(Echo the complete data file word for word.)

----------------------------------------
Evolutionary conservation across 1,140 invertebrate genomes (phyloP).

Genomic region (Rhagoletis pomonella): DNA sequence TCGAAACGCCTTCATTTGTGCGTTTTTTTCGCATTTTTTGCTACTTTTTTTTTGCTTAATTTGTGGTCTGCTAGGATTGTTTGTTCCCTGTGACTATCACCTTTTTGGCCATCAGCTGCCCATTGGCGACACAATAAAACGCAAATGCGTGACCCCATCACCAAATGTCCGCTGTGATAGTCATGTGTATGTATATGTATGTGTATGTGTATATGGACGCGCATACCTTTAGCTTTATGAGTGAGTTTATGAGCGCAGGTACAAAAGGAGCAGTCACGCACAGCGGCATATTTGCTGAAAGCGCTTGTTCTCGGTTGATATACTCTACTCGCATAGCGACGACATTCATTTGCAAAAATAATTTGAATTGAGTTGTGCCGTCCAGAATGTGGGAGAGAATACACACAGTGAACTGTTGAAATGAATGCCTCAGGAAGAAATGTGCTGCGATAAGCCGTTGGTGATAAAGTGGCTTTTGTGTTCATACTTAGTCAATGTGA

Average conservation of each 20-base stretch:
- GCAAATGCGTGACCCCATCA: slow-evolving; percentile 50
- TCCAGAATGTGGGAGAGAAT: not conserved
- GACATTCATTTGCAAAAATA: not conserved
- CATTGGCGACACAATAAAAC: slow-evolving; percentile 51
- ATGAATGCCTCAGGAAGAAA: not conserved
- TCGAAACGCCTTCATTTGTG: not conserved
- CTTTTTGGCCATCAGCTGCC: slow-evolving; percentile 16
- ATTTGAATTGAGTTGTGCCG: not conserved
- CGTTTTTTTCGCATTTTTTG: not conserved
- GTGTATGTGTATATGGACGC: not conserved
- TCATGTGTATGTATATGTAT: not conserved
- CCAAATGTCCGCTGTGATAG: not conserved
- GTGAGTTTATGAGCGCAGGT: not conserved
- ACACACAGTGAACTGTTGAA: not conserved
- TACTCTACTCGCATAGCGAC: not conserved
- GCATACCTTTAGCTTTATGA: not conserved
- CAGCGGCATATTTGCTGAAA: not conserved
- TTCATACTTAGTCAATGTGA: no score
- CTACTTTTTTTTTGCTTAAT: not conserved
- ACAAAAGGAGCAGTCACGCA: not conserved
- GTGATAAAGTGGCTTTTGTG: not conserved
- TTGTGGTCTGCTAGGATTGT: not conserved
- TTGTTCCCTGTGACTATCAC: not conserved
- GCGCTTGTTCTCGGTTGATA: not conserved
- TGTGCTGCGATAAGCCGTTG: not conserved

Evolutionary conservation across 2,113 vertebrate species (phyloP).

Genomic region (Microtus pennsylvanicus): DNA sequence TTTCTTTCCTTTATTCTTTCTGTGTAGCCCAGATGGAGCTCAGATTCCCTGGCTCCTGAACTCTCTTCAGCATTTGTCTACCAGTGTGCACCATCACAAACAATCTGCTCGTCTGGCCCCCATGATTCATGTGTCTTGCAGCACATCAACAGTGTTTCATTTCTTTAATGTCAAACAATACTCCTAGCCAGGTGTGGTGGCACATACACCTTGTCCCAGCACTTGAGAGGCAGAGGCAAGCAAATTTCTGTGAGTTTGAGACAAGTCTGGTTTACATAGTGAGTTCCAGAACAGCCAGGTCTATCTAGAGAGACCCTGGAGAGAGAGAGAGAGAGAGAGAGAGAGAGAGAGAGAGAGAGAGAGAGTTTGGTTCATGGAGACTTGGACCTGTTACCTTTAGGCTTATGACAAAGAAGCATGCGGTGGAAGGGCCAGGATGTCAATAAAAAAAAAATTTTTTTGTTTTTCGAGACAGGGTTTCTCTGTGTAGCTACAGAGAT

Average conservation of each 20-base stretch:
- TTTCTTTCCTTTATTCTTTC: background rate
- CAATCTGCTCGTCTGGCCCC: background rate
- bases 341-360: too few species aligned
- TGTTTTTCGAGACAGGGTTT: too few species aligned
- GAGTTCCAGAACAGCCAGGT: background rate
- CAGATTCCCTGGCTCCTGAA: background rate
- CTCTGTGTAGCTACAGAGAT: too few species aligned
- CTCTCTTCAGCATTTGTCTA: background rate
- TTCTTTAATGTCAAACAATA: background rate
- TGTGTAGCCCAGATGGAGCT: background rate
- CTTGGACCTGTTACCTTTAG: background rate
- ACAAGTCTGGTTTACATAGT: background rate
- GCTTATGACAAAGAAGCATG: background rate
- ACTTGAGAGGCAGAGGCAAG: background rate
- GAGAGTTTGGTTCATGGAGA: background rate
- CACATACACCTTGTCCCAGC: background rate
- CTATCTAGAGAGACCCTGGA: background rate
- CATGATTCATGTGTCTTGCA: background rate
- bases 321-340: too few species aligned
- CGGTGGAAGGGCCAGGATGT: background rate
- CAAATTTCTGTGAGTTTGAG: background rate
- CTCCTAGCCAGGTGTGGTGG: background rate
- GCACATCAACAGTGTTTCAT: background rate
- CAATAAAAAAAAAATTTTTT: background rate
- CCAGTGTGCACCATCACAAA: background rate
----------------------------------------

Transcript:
Evolutionary conservation across 1,140 invertebrate genomes (phyloP).

Genomic region (Rhagoletis pomonella): DNA sequence TCGAAACGCCTTCATTTGTGCGTTTTTTTCGCATTTTTTGCTACTTTTTTTTTGCTTAATTTGTGGTCTGCTAGGATTGTTTGTTCCCTGTGACTATCACCTTTTTGGCCATCAGCTGCCCATTGGCGACACAATAAAACGCAAATGCGTGACCCCATCACCAAATGTCCGCTGTGATAGTCATGTGTATGTATATGTATGTGTATGTGTATATGGACGCGCATACCTTTAGCTTTATGAGTGAGTTTATGAGCGCAGGTACAAAAGGAGCAGTCACGCACAGCGGCATATTTGCTGAAAGCGCTTGTTCTCGGTTGATATACTCTACTCGCATAGCGACGACATTCATTTGCAAAAATAATTTGAATTGAGTTGTGCCGTCCAGAATGTGGGAGAGAATACACACAGTGAACTGTTGAAATGAATGCCTCAGGAAGAAATGTGCTGCGATAAGCCGTTGGTGATAAAGTGGCTTTTGTGTTCATACTTAGTCAATGTGA

Average conservation of each 20-base stretch:
- GCAAATGCGTGACCCCATCA: slow-evolving; percentile 50
- TCCAGAATGTGGGAGAGAAT: not conserved
- GACATTCATTTGCAAAAATA: not conserved
- CATTGGCGACACAATAAAAC: slow-evolving; percentile 51
- ATGAATGCCTCAGGAAGAAA: not conserved
- TCGAAACGCCTTCATTTGTG: not conserved
- CTTTTTGGCCATCAGCTGCC: slow-evolving; percentile 16
- ATTTGAATTGAGTTGTGCCG: not conserved
- CGTTTTTTTCGCATTTTTTG: not conserved
- GTGTATGTGTATATGGACGC: not conserved
- TCATGTGTATGTATATGTAT: not conserved
- CCAAATGTCCGCTGTGATAG: not conserved
- GTGAGTTTATGAGCGCAGGT: not conserved
- ACACACAGTGAACTGTTGAA: not conserved
- TACTCTACTCGCATAGCGAC: not conserved
- GCATACCTTTAGCTTTATGA: not conserved
- CAGCGGCATATTTGCTGAAA: not conserved
- TTCATACTTAGTCAATGTGA: no score
- CTACTTTTTTTTTGCTTAAT: not conserved
- ACAAAAGGAGCAGTCACGCA: not conserved
- GTGATAAAGTGGCTTTTGTG: not conserved
- TTGTGGTCTGCTAGGATTGT: not conserved
- TTGTTCCCTGTGACTATCAC: not conserved
- GCGCTTGTTCTCGGTTGATA: not conserved
- TGTGCTGCGATAAGCCGTTG: not conserved

Evolutionary conservation across 2,113 vertebrate species (phyloP).

Genomic region (Microtus pennsylvanicus): DNA sequence TTTCTTTCCTTTATTCTTTCTGTGTAGCCCAGATGGAGCTCAGATTCCCTGGCTCCTGAACTCTCTTCAGCATTTGTCTACCAGTGTGCACCATCACAAACAATCTGCTCGTCTGGCCCCCATGATTCATGTGTCTTGCAGCACATCAACAGTGTTTCATTTCTTTAATGTCAAACAATACTCCTAGCCAGGTGTGGTGGCACATACACCTTGTCCCAGCACTTGAGAGGCAGAGGCAAGCAAATTTCTGTGAGTTTGAGACAAGTCTGGTTTACATAGTGAGTTCCAGAACAGCCAGGTCTATCTAGAGAGACCCTGGAGAGAGAGAGAGAGAGAGAGAGAGAGAGAGAGAGAGAGAGAGAGAGTTTGGTTCATGGAGACTTGGACCTGTTACCTTTAGGCTTATGACAAAGAAGCATGCGGTGGAAGGGCCAGGATGTCAATAAAAAAAAAATTTTTTTGTTTTTCGAGACAGGGTTTCTCTGTGTAGCTACAGAGAT

Average conservation of each 20-base stretch:
- TTTCTTTCCTTTATTCTTTC: background rate
- CAATCTGCTCGTCTGGCCCC: background rate
- bases 341-360: too few species aligned
- TGTTTTTCGAGACAGGGTTT: too few species aligned
- GAGTTCCAGAACAGCCAGGT: background rate
- CAGATTCCCTGGCTCCTGAA: background rate
- CTCTGTGTAGCTACAGAGAT: too few species aligned
- CTCTCTTCAGCATTTGTCTA: background rate
- TTCTTTAATGTCAAACAATA: background rate
- TGTGTAGCCCAGATGGAGCT: background rate
- CTTGGACCTGTTACCTTTAG: background rate
- ACAAGTCTGGTTTACATAGT: background rate
- GCTTATGACAAAGAAGCATG: background rate
- ACTTGAGAGGCAGAGGCAAG: background rate
- GAGAGTTTGGTTCATGGAGA: background rate
- CACATACACCTTGTCCCAGC: background rate
- CTATCTAGAGAGACCCTGGA: background rate
- CATGATTCATGTGTCTTGCA: background rate
- bases 321-340: too few species aligned
- CGGTGGAAGGGCCAGGATGT: background rate
- CAAATTTCTGTGAGTTTGAG: background rate
- CTCCTAGCCAGGTGTGGTGG: background rate
- GCACATCAACAGTGTTTCAT: background rate
- CAATAAAAAAAAAATTTTTT: background rate
- CCAGTGTGCACCATCACAAA: background rate